Lee believed that a centralized supply of cheap power was a key requisite for industrialization of the South and he later wrote that “industrial expansion follows the transmission lines of a central system.” He helped negotiate interconnections between the Southern Power Company system and utilities in other southeastern states. In 1914 it was reported that “there has quietly grown up in the South what is today by far the most extensive interconnected transmission system in the world” with seven systems covering portions of four states being connected.
The Southern Power Company became Duke Power Company in 1924 with Lee still chief engineer and a vice president. In a 1929 AIEE paper, Lee reported that about 72% of Duke’s power supply was hydroelectric with the remaining 28% coming from steam plants. By then the company had about 4,000 miles of high-voltage lines serving 160 industrial communities. During the 1920′s, Lee was involved as a consulting engineer in the construction of several large hydroelectric plants in Quebec, Canada.
Lee was an AIEE Fellow and served on a number of AIEE committees before being elected president of the AIEE in 1931. He became president of the American Engineering Council in 1932. He died in March 1934 at age 62.
James E. Brittain
School of History , Technology, and Society
Georgia Institute of Technology
Copyright 1995 IEEE. Reprinted with permission from the IEEE publication, “Scanning the Past” which covers a reprint of an article appearing in the Proceedings of the IEEE Vol. 84, No. 3, March 1995.
November 16th, 2007
$10,000 IN SCHOLARSHIP PRIZES TO BE AWARDED IN IEEE-USA ONLINE VIDEO COMPETITION ON ‘HOW ENGINEERS MAKE A WORLD OF DIFFERENCE’
WASHINGTON (11 October 2007) — IEEE-USA is launching an online engineering video competition for undergraduate engineering students on “How Engineers Make a World of Difference,” and will award seven scholarship prizes totaling $10,000 to the undergraduate students who create the most effective 90-second video clips aimed at an 11-to-13-year-old student audience. The clips should reinforce engineers’ contributions to the quality of life and help debunk engineering stereotypes. In addition to the scholarship prizes, winning entries will be shown during National Engineers Week 2008 and displayed on IEEE.tv and SPECTRUM Online.
The competition is open to all U.S. undergraduate students in engineering. Entries can be provided by individuals or teams — with at least one undergraduate participant who is an IEEE Student Member. More than one video entry is allowed. Entries must be submitted through YouTube by midnight Eastern Time on Friday, 18 January 2008. The competition will be judged by two engineering graduate students and Nate Ball, engineer-host for PBS’ “Design Squad.”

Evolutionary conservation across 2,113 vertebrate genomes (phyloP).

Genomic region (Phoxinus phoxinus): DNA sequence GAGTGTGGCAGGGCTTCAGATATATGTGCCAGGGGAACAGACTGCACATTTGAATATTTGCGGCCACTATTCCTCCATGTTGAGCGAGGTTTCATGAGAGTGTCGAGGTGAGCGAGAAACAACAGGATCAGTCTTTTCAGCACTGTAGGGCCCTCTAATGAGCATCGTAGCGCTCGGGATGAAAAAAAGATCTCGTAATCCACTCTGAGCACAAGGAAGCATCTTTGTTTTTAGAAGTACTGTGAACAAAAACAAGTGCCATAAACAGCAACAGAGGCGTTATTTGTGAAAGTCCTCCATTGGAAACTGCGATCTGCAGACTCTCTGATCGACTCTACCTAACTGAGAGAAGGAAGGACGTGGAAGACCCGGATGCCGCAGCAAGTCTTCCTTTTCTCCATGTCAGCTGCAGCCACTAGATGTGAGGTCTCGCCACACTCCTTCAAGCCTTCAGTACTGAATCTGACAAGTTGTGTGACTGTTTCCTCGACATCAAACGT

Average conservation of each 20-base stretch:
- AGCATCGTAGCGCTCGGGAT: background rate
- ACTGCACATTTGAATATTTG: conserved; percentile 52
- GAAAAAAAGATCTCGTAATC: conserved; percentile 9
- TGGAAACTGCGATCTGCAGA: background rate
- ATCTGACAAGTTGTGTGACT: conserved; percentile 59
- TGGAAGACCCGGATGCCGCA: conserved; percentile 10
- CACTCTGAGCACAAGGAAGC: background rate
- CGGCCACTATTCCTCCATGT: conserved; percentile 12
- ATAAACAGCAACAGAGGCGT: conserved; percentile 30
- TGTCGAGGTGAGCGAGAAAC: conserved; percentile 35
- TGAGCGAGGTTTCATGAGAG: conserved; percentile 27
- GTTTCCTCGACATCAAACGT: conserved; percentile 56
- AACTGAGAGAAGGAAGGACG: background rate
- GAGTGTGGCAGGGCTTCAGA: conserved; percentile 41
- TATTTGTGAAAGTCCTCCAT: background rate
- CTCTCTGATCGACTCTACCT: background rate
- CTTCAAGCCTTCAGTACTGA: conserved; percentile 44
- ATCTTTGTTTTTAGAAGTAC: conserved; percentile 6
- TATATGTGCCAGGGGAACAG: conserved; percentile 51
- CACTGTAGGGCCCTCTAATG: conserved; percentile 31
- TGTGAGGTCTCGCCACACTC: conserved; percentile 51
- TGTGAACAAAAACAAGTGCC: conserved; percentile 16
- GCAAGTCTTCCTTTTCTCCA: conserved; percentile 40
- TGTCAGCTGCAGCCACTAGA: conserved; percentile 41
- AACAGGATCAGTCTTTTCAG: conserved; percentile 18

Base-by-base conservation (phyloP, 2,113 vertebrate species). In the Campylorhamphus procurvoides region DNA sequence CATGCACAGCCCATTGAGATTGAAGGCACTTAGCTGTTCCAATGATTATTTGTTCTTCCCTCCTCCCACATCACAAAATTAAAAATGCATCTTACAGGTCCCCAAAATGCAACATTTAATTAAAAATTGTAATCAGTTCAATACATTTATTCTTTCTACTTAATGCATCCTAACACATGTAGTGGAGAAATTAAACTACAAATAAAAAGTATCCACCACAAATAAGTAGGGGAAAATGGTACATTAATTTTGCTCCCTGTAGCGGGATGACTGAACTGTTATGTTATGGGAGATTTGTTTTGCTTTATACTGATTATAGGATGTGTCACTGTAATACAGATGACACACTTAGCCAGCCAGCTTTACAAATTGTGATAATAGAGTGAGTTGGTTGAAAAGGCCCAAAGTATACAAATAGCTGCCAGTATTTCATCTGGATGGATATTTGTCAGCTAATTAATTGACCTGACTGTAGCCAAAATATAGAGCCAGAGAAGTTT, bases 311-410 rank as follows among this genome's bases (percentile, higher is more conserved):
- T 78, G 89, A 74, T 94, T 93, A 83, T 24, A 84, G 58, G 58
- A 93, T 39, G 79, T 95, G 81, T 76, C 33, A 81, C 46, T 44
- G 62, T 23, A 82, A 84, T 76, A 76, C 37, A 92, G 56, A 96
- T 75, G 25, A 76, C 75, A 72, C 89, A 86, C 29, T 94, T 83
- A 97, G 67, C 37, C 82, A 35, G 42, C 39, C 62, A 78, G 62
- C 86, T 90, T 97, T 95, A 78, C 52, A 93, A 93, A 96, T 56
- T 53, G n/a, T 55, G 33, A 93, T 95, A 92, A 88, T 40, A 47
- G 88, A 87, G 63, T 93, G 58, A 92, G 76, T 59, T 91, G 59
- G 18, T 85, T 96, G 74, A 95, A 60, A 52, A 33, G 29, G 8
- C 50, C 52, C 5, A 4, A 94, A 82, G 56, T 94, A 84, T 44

For more information on how to enter the IEEE-USA Online Engineering Video Scholarship Competition, and upload an entry on YouTube, go to http://www.ieeeusa.org/communications/video_competition/
IEEE-USA has been actively involved in promoting public awareness of engineers and engineering since 1981. Working in tandem with its sister organizations, IEEE-USA has helped to foster and maintain a positive image of engineers and engineering through a variety of programs aimed at specific audiences using targeted media.
For more information on IEEE-USA’s public-awareness program, see http://www.ieeeusa.org/communications/default.asp
IEEE COMPUTER SOCIETY STUDENT MEMBERS OFFERED ACCESS TO FREE DEVELOPMENT SOFTWARE
All student members who join the IEEE Computer Society are now eligible to select and download software from Microsoft. Available software includes Vista Business Edition, Visual Studio Team System, Expression Web Designer, Project 2007, Visio 2007 and Windows Server 2003. A user account with login information will be e-mailed on acceptance of an IEEE Computer Society application for student membership. For more information, and to join the Computer Society, go to http://www.computer.org/join. The IEEE Computer Society is the world’s leading association of computing professionals with more than 90,000 members in over 140 countries. It is also the largest society within the IEEE, which is the world’s largest technical professional organization.